At Solovestky, the camps for punishing political prisoners took on an economic aspect that led to their great expansion throughout the Soviet Union. In Solzhenitsyn’s immortal words, “And the Archipelago, born and come to maturity … began its malignant advance through the nation.” From 2,000–3,000 prisoners in 1923, according to Solzhenitsyn, “by 1930 there were already about fifty thousand” on Solovetsky. “The Solovetsky cancer,” he wrote, “began to creep outward … the malignant cells kept on creeping and creeping.”
Anne Applebaum, in her book Gulag: A History, notes that “the outlines of the Solovetsky concentration camp are still visible today” from the top of the bell tower in the old monastery. Like Solzhenitsyn, she calls Solovetsky the “first camp of the Gulag” and notes that prisoners there in the early years “were subjected to … sadism and pointless torture.” Solovetsky, Applebaum writes, became “not just an organized economic concern but also a model camp, an example to be cloned many thousands of times, all across the USSR.” The techniques of the Gulag system, she explains, were perfected on Solovetsky.
Applebaum conservatively estimates that more than 18 million souls passed through about 476 camps of the Gulag, and nearly 3 million died. It is impossible to know the true figures. The camp system was significantly reduced after Stalin’s death in 1953, but it was only with the collapse of the Soviet Union that the Gulag went out of existence.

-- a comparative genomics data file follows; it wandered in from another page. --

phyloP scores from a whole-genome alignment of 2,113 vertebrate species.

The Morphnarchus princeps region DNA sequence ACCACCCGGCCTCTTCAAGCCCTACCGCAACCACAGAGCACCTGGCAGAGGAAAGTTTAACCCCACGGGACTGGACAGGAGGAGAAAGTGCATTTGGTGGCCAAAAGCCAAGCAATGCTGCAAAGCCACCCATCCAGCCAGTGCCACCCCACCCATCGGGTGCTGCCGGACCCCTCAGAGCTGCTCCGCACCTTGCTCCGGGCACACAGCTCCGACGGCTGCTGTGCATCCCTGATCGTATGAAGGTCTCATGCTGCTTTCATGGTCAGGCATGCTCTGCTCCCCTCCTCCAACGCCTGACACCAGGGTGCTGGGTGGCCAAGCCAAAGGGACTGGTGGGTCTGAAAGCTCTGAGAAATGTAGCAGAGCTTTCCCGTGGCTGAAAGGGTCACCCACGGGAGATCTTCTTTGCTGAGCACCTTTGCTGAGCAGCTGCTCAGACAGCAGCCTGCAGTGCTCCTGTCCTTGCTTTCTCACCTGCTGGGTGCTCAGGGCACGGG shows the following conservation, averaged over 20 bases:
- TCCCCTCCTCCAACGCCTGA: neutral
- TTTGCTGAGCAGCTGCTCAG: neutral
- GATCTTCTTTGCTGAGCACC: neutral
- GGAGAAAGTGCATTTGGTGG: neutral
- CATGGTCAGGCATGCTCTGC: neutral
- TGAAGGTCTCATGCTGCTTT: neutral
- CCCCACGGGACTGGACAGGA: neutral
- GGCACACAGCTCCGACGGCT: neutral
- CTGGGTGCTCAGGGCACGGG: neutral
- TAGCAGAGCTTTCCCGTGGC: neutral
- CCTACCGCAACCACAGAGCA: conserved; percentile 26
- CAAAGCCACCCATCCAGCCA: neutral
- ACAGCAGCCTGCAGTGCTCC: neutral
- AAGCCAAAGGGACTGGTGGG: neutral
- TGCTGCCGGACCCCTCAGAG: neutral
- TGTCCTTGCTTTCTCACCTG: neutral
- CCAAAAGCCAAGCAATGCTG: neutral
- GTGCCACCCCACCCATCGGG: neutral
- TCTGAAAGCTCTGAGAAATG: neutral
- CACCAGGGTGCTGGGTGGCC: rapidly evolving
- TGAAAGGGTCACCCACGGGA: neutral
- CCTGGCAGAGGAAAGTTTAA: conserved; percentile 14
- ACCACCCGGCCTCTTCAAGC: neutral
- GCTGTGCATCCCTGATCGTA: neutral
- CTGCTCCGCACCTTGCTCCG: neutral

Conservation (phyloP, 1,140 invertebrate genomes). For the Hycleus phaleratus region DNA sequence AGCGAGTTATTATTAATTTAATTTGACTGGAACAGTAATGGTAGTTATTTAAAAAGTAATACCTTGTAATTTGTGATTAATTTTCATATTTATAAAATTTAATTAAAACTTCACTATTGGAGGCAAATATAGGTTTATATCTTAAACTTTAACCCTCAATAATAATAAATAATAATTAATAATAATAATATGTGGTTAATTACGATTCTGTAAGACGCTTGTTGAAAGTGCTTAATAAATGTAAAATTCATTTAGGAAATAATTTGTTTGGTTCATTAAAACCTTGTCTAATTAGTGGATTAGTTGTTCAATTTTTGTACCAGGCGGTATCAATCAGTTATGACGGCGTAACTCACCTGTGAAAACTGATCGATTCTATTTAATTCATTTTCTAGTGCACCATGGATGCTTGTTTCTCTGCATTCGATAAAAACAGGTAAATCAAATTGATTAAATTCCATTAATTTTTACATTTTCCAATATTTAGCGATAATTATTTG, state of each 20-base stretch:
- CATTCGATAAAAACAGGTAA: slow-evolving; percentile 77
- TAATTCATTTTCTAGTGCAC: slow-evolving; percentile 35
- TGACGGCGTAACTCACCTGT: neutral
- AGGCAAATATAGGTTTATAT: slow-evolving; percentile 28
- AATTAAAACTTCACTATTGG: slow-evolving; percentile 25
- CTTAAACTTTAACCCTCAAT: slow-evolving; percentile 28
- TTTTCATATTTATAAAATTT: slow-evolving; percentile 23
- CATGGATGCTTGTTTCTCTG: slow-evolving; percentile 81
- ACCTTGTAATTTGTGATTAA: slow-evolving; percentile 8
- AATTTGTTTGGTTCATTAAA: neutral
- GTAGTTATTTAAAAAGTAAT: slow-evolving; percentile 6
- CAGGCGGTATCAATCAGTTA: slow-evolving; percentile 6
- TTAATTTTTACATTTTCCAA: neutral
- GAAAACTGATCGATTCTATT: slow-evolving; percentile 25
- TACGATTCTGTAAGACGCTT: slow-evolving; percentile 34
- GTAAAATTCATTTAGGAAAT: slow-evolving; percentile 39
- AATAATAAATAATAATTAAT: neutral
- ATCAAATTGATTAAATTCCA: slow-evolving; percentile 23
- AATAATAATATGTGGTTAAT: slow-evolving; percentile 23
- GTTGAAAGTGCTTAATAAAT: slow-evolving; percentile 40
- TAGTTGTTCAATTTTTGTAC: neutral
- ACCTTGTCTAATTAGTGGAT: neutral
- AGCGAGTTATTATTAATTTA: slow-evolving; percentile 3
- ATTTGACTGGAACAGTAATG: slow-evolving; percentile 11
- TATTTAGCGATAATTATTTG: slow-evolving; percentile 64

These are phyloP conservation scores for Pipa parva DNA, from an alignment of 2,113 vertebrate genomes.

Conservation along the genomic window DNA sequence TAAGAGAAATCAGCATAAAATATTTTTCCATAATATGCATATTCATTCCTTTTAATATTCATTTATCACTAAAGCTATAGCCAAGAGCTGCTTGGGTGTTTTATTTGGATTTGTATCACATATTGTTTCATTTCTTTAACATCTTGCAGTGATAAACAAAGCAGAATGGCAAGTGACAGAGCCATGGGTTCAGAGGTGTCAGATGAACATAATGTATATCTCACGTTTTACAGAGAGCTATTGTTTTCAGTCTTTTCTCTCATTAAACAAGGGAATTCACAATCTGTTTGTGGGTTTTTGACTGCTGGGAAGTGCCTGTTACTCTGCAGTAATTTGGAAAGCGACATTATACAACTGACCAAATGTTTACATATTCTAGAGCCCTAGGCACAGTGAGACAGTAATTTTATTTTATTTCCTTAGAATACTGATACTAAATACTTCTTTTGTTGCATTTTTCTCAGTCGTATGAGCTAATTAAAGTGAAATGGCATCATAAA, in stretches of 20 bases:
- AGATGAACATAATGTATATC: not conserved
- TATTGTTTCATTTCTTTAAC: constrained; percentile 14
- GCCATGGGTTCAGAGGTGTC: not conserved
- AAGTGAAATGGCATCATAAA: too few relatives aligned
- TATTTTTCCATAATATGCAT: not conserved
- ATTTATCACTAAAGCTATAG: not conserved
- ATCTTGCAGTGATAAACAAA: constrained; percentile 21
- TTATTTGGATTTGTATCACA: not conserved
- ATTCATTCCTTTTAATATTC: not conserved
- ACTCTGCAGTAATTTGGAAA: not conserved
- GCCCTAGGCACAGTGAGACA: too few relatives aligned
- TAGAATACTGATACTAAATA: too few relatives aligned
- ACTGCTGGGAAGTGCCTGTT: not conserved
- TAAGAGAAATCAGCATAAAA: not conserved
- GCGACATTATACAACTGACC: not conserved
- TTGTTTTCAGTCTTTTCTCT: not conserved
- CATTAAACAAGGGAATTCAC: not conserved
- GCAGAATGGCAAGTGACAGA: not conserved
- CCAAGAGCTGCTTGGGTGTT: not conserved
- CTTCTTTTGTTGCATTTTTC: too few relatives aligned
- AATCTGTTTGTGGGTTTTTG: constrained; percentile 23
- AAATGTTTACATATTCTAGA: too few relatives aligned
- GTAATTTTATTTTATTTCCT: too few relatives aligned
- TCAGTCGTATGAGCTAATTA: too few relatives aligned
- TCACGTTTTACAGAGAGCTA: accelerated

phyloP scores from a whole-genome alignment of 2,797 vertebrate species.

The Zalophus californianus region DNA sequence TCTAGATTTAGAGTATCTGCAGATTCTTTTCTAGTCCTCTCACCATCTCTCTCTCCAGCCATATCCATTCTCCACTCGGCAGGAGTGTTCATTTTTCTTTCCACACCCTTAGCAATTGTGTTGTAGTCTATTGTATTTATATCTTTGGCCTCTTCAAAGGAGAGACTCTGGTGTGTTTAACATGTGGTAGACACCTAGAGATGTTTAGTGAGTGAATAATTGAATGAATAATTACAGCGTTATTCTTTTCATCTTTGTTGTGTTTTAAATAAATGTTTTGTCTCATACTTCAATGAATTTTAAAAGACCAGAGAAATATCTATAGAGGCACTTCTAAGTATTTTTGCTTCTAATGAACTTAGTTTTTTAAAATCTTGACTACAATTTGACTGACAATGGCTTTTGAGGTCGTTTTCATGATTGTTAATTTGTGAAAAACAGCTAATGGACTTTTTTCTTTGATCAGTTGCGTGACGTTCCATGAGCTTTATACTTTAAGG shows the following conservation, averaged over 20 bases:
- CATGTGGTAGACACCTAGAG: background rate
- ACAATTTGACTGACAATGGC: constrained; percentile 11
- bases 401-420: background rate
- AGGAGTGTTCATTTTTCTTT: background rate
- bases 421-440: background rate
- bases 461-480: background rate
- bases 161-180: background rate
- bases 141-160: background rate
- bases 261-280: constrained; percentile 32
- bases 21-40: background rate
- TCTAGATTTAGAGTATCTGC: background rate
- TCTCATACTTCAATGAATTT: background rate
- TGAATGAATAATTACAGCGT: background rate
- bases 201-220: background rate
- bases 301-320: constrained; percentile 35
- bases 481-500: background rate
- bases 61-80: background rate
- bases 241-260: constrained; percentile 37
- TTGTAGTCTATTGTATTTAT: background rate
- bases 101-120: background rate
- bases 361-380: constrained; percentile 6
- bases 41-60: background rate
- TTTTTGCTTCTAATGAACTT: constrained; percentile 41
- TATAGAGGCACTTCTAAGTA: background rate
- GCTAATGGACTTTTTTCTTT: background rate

Of course, other communist countries had — and still have — their own versions of the Gulag. In western China today, the Chinese Communist Party operates Gulag-like camps to repress dissident ethnic and religious groups such as the Muslim Uyghurs. And since Maoist times, China’s forced labor camp system, known as Laogai, has served as a vehicle for political repression and economic growth.
Communist North Korea operates its own system of forced labor camps that critics have described as being as bad or worse than Nazi concentration camps.
Gulags are the essence of communism in power. We need to educate our citizens about communist Gulags the way we have educated them about Nazi death camps. They should read Solzhenitsyn and Applebaum. Movies and documentaries about communist Gulags should proliferate. Our State Department spokespersons should make every effort to galvanize the international community to publicly condemn the still-existing forced labor camps in China and elsewhere. But, in the end, as happened in the Soviet Union, communist Gulags will only disappear when communist regimes disappear.